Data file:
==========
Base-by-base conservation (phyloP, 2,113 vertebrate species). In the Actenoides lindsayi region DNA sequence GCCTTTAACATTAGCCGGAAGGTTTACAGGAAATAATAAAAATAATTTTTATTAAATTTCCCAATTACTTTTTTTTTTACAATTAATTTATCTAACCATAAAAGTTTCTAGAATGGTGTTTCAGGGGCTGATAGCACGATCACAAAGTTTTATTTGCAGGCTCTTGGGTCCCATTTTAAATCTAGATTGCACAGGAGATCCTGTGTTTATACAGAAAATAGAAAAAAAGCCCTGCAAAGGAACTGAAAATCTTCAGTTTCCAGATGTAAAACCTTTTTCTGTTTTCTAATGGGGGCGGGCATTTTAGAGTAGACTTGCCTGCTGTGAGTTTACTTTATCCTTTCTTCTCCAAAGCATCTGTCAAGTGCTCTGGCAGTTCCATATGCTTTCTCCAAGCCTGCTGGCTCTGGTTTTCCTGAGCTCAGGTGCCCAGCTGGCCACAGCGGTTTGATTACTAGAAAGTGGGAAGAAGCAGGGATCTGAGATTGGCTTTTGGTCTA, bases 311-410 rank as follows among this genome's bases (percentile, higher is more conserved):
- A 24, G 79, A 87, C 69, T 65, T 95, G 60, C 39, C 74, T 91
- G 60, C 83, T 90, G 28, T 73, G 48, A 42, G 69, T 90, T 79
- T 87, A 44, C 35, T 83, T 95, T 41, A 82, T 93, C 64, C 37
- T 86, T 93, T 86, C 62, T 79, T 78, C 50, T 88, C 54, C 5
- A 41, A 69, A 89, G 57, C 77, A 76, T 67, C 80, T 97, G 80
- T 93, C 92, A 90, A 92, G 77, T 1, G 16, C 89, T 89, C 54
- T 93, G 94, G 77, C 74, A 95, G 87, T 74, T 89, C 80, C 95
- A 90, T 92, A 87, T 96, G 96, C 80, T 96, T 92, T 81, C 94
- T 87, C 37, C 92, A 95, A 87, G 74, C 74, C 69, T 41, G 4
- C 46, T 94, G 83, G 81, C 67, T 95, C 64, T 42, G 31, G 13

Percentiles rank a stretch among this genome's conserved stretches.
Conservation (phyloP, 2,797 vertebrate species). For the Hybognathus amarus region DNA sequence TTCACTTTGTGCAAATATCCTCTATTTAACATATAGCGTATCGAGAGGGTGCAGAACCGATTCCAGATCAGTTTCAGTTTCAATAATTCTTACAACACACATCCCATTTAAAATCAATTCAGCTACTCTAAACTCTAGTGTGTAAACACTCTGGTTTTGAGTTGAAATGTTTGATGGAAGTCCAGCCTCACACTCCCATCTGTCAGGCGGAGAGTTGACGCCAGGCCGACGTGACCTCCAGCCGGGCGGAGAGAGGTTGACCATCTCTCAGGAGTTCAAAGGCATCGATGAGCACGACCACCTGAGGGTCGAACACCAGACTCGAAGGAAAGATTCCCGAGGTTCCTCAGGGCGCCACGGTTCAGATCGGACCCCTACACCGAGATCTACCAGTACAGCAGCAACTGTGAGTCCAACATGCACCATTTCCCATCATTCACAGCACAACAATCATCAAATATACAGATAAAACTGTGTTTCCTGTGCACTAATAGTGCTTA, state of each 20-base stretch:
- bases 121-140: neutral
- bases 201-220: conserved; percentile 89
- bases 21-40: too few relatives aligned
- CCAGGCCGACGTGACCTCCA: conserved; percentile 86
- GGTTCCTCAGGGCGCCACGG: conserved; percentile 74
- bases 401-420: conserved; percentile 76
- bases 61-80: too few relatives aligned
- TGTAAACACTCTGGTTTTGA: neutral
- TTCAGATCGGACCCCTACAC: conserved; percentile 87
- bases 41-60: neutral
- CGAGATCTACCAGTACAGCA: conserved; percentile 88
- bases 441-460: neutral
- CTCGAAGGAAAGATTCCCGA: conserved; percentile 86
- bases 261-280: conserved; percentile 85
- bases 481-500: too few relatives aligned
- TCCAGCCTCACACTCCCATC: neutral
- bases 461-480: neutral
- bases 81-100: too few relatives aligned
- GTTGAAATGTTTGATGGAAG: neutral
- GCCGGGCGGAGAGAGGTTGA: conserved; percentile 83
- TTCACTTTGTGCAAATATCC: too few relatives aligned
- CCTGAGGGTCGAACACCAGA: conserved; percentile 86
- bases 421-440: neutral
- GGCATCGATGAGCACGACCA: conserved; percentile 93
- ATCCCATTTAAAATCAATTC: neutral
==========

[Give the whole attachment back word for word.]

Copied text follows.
Base-by-base conservation (phyloP, 2,113 vertebrate species). In the Actenoides lindsayi region DNA sequence GCCTTTAACATTAGCCGGAAGGTTTACAGGAAATAATAAAAATAATTTTTATTAAATTTCCCAATTACTTTTTTTTTTACAATTAATTTATCTAACCATAAAAGTTTCTAGAATGGTGTTTCAGGGGCTGATAGCACGATCACAAAGTTTTATTTGCAGGCTCTTGGGTCCCATTTTAAATCTAGATTGCACAGGAGATCCTGTGTTTATACAGAAAATAGAAAAAAAGCCCTGCAAAGGAACTGAAAATCTTCAGTTTCCAGATGTAAAACCTTTTTCTGTTTTCTAATGGGGGCGGGCATTTTAGAGTAGACTTGCCTGCTGTGAGTTTACTTTATCCTTTCTTCTCCAAAGCATCTGTCAAGTGCTCTGGCAGTTCCATATGCTTTCTCCAAGCCTGCTGGCTCTGGTTTTCCTGAGCTCAGGTGCCCAGCTGGCCACAGCGGTTTGATTACTAGAAAGTGGGAAGAAGCAGGGATCTGAGATTGGCTTTTGGTCTA, bases 311-410 rank as follows among this genome's bases (percentile, higher is more conserved):
- A 24, G 79, A 87, C 69, T 65, T 95, G 60, C 39, C 74, T 91
- G 60, C 83, T 90, G 28, T 73, G 48, A 42, G 69, T 90, T 79
- T 87, A 44, C 35, T 83, T 95, T 41, A 82, T 93, C 64, C 37
- T 86, T 93, T 86, C 62, T 79, T 78, C 50, T 88, C 54, C 5
- A 41, A 69, A 89, G 57, C 77, A 76, T 67, C 80, T 97, G 80
- T 93, C 92, A 90, A 92, G 77, T 1, G 16, C 89, T 89, C 54
- T 93, G 94, G 77, C 74, A 95, G 87, T 74, T 89, C 80, C 95
- A 90, T 92, A 87, T 96, G 96, C 80, T 96, T 92, T 81, C 94
- T 87, C 37, C 92, A 95, A 87, G 74, C 74, C 69, T 41, G 4
- C 46, T 94, G 83, G 81, C 67, T 95, C 64, T 42, G 31, G 13

Percentiles rank a stretch among this genome's conserved stretches.
Conservation (phyloP, 2,797 vertebrate species). For the Hybognathus amarus region DNA sequence TTCACTTTGTGCAAATATCCTCTATTTAACATATAGCGTATCGAGAGGGTGCAGAACCGATTCCAGATCAGTTTCAGTTTCAATAATTCTTACAACACACATCCCATTTAAAATCAATTCAGCTACTCTAAACTCTAGTGTGTAAACACTCTGGTTTTGAGTTGAAATGTTTGATGGAAGTCCAGCCTCACACTCCCATCTGTCAGGCGGAGAGTTGACGCCAGGCCGACGTGACCTCCAGCCGGGCGGAGAGAGGTTGACCATCTCTCAGGAGTTCAAAGGCATCGATGAGCACGACCACCTGAGGGTCGAACACCAGACTCGAAGGAAAGATTCCCGAGGTTCCTCAGGGCGCCACGGTTCAGATCGGACCCCTACACCGAGATCTACCAGTACAGCAGCAACTGTGAGTCCAACATGCACCATTTCCCATCATTCACAGCACAACAATCATCAAATATACAGATAAAACTGTGTTTCCTGTGCACTAATAGTGCTTA, state of each 20-base stretch:
- bases 121-140: neutral
- bases 201-220: conserved; percentile 89
- bases 21-40: too few relatives aligned
- CCAGGCCGACGTGACCTCCA: conserved; percentile 86
- GGTTCCTCAGGGCGCCACGG: conserved; percentile 74
- bases 401-420: conserved; percentile 76
- bases 61-80: too few relatives aligned
- TGTAAACACTCTGGTTTTGA: neutral
- TTCAGATCGGACCCCTACAC: conserved; percentile 87
- bases 41-60: neutral
- CGAGATCTACCAGTACAGCA: conserved; percentile 88
- bases 441-460: neutral
- CTCGAAGGAAAGATTCCCGA: conserved; percentile 86
- bases 261-280: conserved; percentile 85
- bases 481-500: too few relatives aligned
- TCCAGCCTCACACTCCCATC: neutral
- bases 461-480: neutral
- bases 81-100: too few relatives aligned
- GTTGAAATGTTTGATGGAAG: neutral
- GCCGGGCGGAGAGAGGTTGA: conserved; percentile 83
- TTCACTTTGTGCAAATATCC: too few relatives aligned
- CCTGAGGGTCGAACACCAGA: conserved; percentile 86
- bases 421-440: neutral
- GGCATCGATGAGCACGACCA: conserved; percentile 93
- ATCCCATTTAAAATCAATTC: neutral